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物理學家霍爾 Edwin Herbert Hall
Edwin Herbert Hall (November 7, 1855 - November 20, 1938) was an American physicist who discovered the "Hall effect". Hall conducted thermoelectric research at Harvard and where he also wrote numerous physics textbooks and laboratory manuals.
Hall was born in Great Falls (North Gorham), Maine, U.S.. Hall did his undergraduate work at Bowdoin College, Brunswick, Maine graduating in 1875. He obtained a Ph.D. (1880) and did his graduate work at Johns Hopkins University, Baltimore where his seminal experiments were performed.
The Hall effect was discovered by Hall in 1879, while working on his doctoral thesis (Physics). Hall's experiments consisted of exposing thin gold leaf (and, later, using various other materials) on a glass plate and tapping off the gold leaf at points down its length. The effect is a potential difference (Hall voltage) on opposite sides of a thin sheet of conducting or semiconducting material (the Hall element) through which an electric current is flowing. This was created by a magnetic field applied perpendicular to the Hall element. The ratio of the voltage created to the amount of current is known as the Hall resistance, and is a characteristic of the material in the element. In 1880, Hall's experimentation was published as a doctoral thesis in the American Journal of Science and in the Philosophical Magazine.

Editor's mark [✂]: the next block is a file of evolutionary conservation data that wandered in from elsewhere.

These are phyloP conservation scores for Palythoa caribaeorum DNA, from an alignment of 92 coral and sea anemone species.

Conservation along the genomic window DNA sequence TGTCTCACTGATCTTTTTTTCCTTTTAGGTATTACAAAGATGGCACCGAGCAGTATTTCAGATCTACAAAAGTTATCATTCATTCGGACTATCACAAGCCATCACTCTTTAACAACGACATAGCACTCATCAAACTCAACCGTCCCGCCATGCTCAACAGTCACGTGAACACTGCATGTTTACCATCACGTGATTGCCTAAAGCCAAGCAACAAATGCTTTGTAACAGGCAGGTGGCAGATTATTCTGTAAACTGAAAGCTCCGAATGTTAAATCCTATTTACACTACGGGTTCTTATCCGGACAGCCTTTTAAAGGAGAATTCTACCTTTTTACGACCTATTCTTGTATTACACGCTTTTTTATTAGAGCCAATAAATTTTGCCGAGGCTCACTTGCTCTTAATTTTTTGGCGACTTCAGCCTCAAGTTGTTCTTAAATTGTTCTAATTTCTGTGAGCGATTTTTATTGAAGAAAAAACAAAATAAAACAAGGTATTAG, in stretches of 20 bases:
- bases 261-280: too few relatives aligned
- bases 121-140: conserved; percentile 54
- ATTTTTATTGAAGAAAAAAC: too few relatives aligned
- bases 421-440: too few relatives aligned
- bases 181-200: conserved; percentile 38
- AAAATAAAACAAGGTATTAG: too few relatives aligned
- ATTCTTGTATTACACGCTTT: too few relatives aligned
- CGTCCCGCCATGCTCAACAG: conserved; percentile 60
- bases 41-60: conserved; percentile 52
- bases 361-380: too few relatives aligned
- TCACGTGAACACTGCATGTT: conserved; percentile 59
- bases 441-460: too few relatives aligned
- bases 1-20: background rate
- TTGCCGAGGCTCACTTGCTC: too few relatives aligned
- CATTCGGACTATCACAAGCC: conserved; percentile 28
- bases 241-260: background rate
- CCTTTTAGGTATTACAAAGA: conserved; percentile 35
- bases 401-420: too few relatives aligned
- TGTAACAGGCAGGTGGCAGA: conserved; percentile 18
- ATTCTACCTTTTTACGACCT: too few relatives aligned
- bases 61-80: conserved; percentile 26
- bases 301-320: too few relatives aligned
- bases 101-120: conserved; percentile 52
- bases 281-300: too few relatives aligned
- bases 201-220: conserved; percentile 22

Hall was appointed as Harvard's professor of physics in 1895. Hall retired in 1921. Hall died in Cambridge, Massachusetts, U.S. in 1938.
The Hall effect is used in magnetic field sensors, now made in millions.
In the presence of large magnetic field strength and low temperature, one can observe the quantum Hall effect, which is the quantization of the Hall resistance. This is now the jam official standard for electrical resistance.